And what bollocks both of those suppositions are.

Sevco has gotten to a final; good luck to them, but it’s no more than all of our opponents in finals have managed in these past few years and it’s no more than every losing team to ever do it has. What’s more even winning it doesn’t promise a new era.

Look at Hibs, who were the last team other than us to win a cup final … and it was Sevco they beat.

They spent how many years in the Championship afterwards?

Winning a trophy does not automatically set a club on a bright and shining path.

Sometimes it’s just winning a single trophy, a one off accomplishment meaning nothing more for years … decades even. Sevco fans have believed it was “their year” since their inception … it has never been true.

This idea that suddenly because we’ve enjoyed so much success that we can “afford” to lose this one is really the most desperate clutching at straws I’ve ever heard.

Whilst defeat will not precipitate a crisis at Parkhead – which isn’t the same as saying hard questions won’t be getting asked, and the board will be getting asked the hardest of all – that is not the same as saying that we have nothing to lose.

How about a shot at another treble?

How about the best run of domestic cup form probably in Europe … how close are we to a record? Close enough, I suspect, to have it marked as the next goal to achieve.

Above all else, it ignores the fact that winning is a drug, that winning is a habit, that winning is something teams enjoy doing and want to keep doing.

This team has read so much bullshit in the press about how great Sevco are that this provides an incentive of its own.

Who wants to be reading that we’re a team in decline until we wrap up the title?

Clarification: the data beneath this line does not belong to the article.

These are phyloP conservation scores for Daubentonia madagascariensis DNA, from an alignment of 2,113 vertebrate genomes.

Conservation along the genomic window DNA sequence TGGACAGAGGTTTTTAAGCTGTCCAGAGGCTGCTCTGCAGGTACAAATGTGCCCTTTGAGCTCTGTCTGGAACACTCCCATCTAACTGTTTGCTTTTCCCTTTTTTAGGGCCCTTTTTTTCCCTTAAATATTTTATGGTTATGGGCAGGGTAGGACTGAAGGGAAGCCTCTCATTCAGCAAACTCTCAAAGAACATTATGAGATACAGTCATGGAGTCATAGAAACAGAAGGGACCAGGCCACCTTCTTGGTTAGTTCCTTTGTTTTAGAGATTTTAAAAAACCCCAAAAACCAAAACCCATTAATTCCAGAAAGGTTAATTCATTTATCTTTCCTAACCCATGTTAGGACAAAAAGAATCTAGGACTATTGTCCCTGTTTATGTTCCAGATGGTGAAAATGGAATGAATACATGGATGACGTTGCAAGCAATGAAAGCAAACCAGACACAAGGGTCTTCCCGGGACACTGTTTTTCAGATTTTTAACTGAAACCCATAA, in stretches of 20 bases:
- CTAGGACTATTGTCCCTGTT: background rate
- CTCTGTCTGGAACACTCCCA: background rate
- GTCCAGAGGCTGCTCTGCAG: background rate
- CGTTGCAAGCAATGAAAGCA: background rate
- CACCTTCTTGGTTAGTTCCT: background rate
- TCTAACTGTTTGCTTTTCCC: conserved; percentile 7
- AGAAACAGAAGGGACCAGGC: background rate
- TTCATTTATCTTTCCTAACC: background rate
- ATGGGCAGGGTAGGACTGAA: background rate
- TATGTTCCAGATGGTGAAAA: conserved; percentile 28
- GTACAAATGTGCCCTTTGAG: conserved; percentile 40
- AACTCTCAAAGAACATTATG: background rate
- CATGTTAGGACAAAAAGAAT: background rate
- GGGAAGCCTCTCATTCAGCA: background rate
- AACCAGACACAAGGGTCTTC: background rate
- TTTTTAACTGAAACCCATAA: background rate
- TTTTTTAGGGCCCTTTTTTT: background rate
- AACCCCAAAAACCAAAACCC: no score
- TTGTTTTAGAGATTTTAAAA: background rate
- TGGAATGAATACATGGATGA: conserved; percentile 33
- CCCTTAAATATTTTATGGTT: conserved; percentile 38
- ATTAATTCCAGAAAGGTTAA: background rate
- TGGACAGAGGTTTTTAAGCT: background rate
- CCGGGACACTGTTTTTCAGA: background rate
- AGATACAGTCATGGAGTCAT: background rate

The incentives are many, the opportunities vast.

This team can just keep on going, it can just keep on winning, until we’re finally stopped … we will not voluntarily cash in our chips and walk away.

The media seems to think this final is all about one club and what it means to them and their manager and their players and their rabid fans … as if there’s not another team in this game, and one with the proudest record in Scottish football’s entire history at stake.

This is just another way of saying “the team who wants it more will win” … but again, that surmises that skill, that talent, won’t play a role. It also makes a pretty big assumption about which of the two clubs that will be. Why should we want it less?

The media certainly hopes we do.

It won’t guarantee the Ibrox club victory, but if we turn up in the mood to show them all – again – who the biggest club in this country is that does guarantee them defeat.

Which is the only reason the hacks believe it.

Desperate stuff, folks. It’s loser talk … and that’s another reason we’ll win.

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The Ibrox crisis started to get real when the bank who had been keeping Rangers afloat started to sweat at the height of the financial crisis. Who were Rangers’ and Murray’s bankers before being taken over?